The “Mickey Mouse Mark” and the “Wallpaper Mark” – The Foundation of the “Bank der deutschen Länder” in 1948

Seventy years ago, on 1 March 1948, the “Bank der deutschen Länder” (Bank of the German States) was founded in Frankfurt. It was tasked with regulating monetary policy in the western zones of occupation. Dr. Michael Kunzel, head of the numismatic collection at the Deutsches Historisches Museum, looks back at the measures leading up to currency reform in the occupied zones, which preceded the division of Germany.

In the permanent exhibition’s section on the Cold War and currency reform, visitors can see bank notes and a transport box. These came to the DHM collection as a donation from Bad Homburg in 1992. Containing banknotes printed in the USA for issue in Germany, a total of 23,000 of these wooden boxes (of which only three survive) were transported from October 1947 across the Atlantic as part of a top-secret operation codenamed “Bird Dog”. Unloaded at the port of Bremerhaven, the boxes were then dispatched by trucks to the old Reichsbank in Frankfurt. They were stored there until 20 June 1948, the day on which the currency reform took place in the three western zones.

Transport box for bank notes of the currency reform in the western zones of Germany, 1948 © DHM

Transport box for bank notes of the currency reform in the western zones of Germany, 1948 © DHM

Currency Reform to Combat the Supply Crisis

Amid Germany’s crippled economic and financial system, the “Reichsmark” (the country’s existing currency) experienced considerable devaluation. The black market was flourishing, and cigarettes became a recognized means of exchange. Before long, the occupying powers all agreed the only way to beat the supply crisis was through currency reform. The banking system had recently been decentralized:  there had been no German central bank since 1945, the occupying powers having established their own central state banks (“Landbänke”). The Soviet Union had already embarked on nationalizing its zone’s economy, which was restructured in line with communist principles. Plans for a currency reform for the whole of Germany had first been devised in 1946. However, the Allies disagreed on the issue of a central German financial authority. Since the currency reform and distribution of new money required a central bank, the Allies created centres to oversee their federalized banking system. In the western occupied zones, Great Britain’s venerable “Bank of England” eventually served as the model for the “Bank deutscher Länder”, established on 1 March 1948 with its headquarters in Frankfurt. The Soviet Union set up a counterpart for its own occupation zone, the “Deutsche Emissions- und Girobank” (“German Issue and Giro Bank”), in May 1948.

"Mickey-Mouse-Mark", Bank note of 20 D-Mark, emitted on 20 June 1948, 1948 © DHM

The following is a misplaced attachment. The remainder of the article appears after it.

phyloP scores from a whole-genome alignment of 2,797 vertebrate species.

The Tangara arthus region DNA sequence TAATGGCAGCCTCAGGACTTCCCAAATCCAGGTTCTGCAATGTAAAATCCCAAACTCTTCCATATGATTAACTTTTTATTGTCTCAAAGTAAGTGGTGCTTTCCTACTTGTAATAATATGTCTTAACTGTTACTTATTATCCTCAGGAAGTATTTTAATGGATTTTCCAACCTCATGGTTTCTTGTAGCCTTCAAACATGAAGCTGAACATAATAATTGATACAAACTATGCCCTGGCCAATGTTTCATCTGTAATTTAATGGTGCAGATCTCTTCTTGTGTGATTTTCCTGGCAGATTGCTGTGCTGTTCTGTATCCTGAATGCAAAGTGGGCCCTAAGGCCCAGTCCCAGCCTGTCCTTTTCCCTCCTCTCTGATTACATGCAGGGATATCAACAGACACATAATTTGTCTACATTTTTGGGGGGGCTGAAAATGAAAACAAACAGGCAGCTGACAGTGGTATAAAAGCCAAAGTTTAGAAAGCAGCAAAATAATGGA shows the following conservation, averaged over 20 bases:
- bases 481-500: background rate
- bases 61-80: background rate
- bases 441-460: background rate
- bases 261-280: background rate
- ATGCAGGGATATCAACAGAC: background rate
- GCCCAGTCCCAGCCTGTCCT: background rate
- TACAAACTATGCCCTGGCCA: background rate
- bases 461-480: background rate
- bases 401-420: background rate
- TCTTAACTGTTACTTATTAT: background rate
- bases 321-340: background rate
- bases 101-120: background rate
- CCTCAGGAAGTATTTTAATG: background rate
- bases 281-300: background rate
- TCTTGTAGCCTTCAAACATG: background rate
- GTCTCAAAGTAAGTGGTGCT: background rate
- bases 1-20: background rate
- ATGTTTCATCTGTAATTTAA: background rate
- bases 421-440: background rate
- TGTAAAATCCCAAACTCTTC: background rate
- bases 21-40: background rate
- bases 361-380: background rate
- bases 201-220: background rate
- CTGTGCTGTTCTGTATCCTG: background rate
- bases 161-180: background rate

“Mickey-Mouse-Mark”, Bank note of 20 D-Mark, emitted on 20 June 1948, 1948 © DHM

From the Currency Reform to the Berlin Blockade

On 20 June 1948, codenamed “Day X” in secret plans for the introduction of the new currency, 500 tons of banknotes were distributed in the western zones. Each person was entitled to 60 deutschmarks (DM). Recipients received 40 DM straightaway, with the remainder paid at a later date. The change in currency was far-reaching, with 93.5 percent of the old currency having vanished from circulation. At first, people referred scornfully to the new banknotes as “Mickey Mouse Marks” because of their rudimentary style of print. No one then could have foreseen that the new “D-Mark” would eventually become one of the world’s most stable currencies. As not enough coinage was available in 1948, the “Bank deutscher Länder” initially printed five and ten-pfennig banknotes. Denominations of five to one hundred D-Marks were subsequently issued, which remained in circulation until 1966.

Small bank notes, 5 and 10 Pfennig, 1948 © DHM

Small bank notes, 5 and 10 Pfennig, 1948 © DHM

The Soviet Union responded on 24 June by introducing its own currency reform and revaluing existing money in their occupation zone. Since the new banknotes would not be ready for several weeks, people initially had to make do with hurriedly printed vouchers. Stuck like stamps onto existing banknotes, they effectively revalued the old “Reichsmark” and “Rentenmark” (the currency issued to combat the hyperinflation of the early 1920s). It was known disparagingly as the “Tapeten-Mark” (“wallpaper mark”). Now Germany had two currencies with the same name: the “Deutsche Mark”.

"Tapeten-Mark", Coupon 1948 on 5 Reichsmark, 1942 © DHM

“Tapeten-Mark”, Coupon 1948 on 5 Reichsmark, 1942 © DHM

When the Soviets rolled out their currency reform to include the whole of Berlin, the Western Allies responded by introducing their own “D-Mark” into the three western sectors of the city. The currency dispute escalated and the Soviets blockaded Berlin. Ultimately, the Western Allies were able to maintain supplies to West Berlin by means of an airlift, over the course of which a transport airplane landed in the city every 90 seconds. The blockade, which lasted until May 1949, not only cemented the division of currencies. It also heralded the division of Germany